The original version of this piece was thrown together as notes for the RGCD review of Callisto but, since there was a little interest shown in what’s going on behind the scenes, I’m going to post it here in a slightly more verbose form as well.
So lets start with the basics, Callisto is a horizontally scrolling shoot ’em up for any Atari 8-bit with 48K of RAM and the scroll engine started life as an exercise in efficiency, trying to find ways to keep the overheads for scrolling to a bare minimum. I’m not sure if there’s ever been an official name for the process (or even if it’s been done previously) but I’ve usually referred to it as “single LMS scrolling” since there’s just one LMS command in the display list governing where to fetch data for the scrolling area and that gets incremented once every eighth frame (with the hardware scroll changing every other frame) to shift everything to the left. The new column of arriving data is written into whichever bytes are just a little off the right hand side of the playfield so, apart from a few extra overheads for processing that offset each time and juggling the software collision and character-based bullets, the CPU load for the scrolling is about as minimal as it can get.
Now comes the complicated bit, the sprite-based in-game objects; the Atari 8-bit has eight hardware sprites in total, four are referred to as “players” and are 8 pixels wide, the remaining four are “missiles” which are just 2 wide. There are four colour registers so missiles either use the same colour as their associated player or can work in “5th player mode” where they take colour information from one of the playfield registers. Each sprite-based object in Callisto uses one player and its associated missile to produce a ten colour clock wide, 19 pixel high object and there can be seven on screen with a maximum of four per scanline. Which object gets which player/missile pair depends on their vertical positions (the player’s craft isn’t part of this process and will always be using the first player and missile) and these are sorted once a frame.
At the end of each frame, the Y movement is dealt with (the hardware sprites are a little shy of full screen height so to move in Y the previous image has to be cleared and the new one drawn in – this happens regardless of if the object moves because they also animate) and at the top of the play area, the X position of the sprite pair for player’s craft and the three enemies with the lowest Y position are set and a loop that splits the sprite colours kicks in; this loop only runs until the first of those three enemies finishes, at which point the X register is changed to the correct place for the fourth object before a second colour split loop kicks in and this process repeats a couple of times to reposition the remaining two sprite pairs.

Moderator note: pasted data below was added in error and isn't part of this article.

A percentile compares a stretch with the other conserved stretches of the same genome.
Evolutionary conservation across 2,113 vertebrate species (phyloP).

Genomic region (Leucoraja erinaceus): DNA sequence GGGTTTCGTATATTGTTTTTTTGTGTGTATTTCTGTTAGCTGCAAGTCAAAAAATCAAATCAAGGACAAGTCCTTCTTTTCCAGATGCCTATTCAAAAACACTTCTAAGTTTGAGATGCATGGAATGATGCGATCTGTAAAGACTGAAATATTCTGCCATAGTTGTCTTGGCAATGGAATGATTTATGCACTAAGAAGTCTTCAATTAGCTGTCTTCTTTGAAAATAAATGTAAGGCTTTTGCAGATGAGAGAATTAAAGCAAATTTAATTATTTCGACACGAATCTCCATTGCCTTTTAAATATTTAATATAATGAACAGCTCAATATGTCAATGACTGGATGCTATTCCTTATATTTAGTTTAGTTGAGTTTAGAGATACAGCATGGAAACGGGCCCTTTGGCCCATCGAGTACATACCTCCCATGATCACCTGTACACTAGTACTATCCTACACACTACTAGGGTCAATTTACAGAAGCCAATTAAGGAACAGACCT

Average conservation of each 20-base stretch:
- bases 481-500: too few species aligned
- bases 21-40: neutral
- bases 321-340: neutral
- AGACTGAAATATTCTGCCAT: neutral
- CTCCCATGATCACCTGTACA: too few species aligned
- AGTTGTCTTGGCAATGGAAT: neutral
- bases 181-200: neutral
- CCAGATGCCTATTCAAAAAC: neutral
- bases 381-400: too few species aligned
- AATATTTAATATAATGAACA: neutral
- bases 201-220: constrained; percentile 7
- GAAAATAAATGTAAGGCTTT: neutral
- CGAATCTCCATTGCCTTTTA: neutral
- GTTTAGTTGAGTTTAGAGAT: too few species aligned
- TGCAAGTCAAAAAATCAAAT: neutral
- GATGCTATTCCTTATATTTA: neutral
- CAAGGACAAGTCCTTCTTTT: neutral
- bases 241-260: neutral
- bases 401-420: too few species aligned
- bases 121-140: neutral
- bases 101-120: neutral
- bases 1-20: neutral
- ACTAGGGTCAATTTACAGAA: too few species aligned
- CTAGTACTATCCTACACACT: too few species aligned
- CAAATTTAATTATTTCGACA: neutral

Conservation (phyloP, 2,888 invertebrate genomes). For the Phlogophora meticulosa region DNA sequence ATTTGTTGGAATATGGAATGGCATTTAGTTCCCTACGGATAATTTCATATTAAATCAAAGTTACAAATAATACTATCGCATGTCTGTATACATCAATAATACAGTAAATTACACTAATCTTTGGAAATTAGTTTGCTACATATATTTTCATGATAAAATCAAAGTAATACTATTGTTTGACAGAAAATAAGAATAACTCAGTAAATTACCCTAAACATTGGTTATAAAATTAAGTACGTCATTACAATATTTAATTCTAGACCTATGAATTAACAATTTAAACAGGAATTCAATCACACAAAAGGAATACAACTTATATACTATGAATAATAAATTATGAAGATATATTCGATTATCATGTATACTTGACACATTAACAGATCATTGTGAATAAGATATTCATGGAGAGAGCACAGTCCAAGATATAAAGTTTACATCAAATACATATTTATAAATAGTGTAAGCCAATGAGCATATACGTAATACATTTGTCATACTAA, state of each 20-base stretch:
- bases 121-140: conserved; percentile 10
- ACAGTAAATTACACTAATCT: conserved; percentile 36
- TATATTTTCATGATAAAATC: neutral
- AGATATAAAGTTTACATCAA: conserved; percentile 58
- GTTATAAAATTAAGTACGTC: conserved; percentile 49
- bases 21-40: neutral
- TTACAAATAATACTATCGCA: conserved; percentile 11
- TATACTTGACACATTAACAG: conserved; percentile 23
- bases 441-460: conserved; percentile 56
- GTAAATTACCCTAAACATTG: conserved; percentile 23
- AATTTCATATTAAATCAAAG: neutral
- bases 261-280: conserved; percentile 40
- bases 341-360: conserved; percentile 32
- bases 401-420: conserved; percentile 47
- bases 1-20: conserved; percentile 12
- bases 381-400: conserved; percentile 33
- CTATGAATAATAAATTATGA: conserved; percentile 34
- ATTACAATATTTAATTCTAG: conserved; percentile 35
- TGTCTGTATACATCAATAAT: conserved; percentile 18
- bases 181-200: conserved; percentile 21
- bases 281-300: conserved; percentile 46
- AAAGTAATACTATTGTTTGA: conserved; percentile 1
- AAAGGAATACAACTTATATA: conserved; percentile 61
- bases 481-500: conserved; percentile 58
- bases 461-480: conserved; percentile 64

The sprite colour splitting is being somewhat sneaky, since the character-based screen mode used in Callisto has what C64 coders call a “badline” every eighth scanline (where the DMA fetch happens to pull the next row of characters in) there’s not enough cycles left to split all four sprite colour registers on those scanlines and even getting it done on the other scanlines would be pushing things; instead the engine changes colours every second scanline, with the player’s craft being updated on the “badlines” to keep the number of jobs on those scanlines to a minimum and a few hoops have to be jumped through to prevent the transition between colour split loops where the sprite X positions take place.
So, along with housekeeping tasks like updating the sound effect engine, managing the scrolling and writing the relevant values into the status panel, Callisto‘s code locks up the CPU for 160 scanlines of play area to hammer mercilessly at the colour registers with a couple of quick pauses to change X positions, has to remove and redraw seven objects which each use 57 bytes of definition (so 95 bytes written per object per frame since the colour data doesn’t need to be cleared, 665 bytes for all seven objects), managing all of those objects (updating the current ones, decommissioning those outside of the active play area and assigning new enemies based on the level data) and sorting the enemies by Y position to assign the hardware sprites to them for the next frame. There’s room for improvement because the sort routine is… well, rubbish frankly but that’s still a lot of balls kept in the air at 50 frames a second!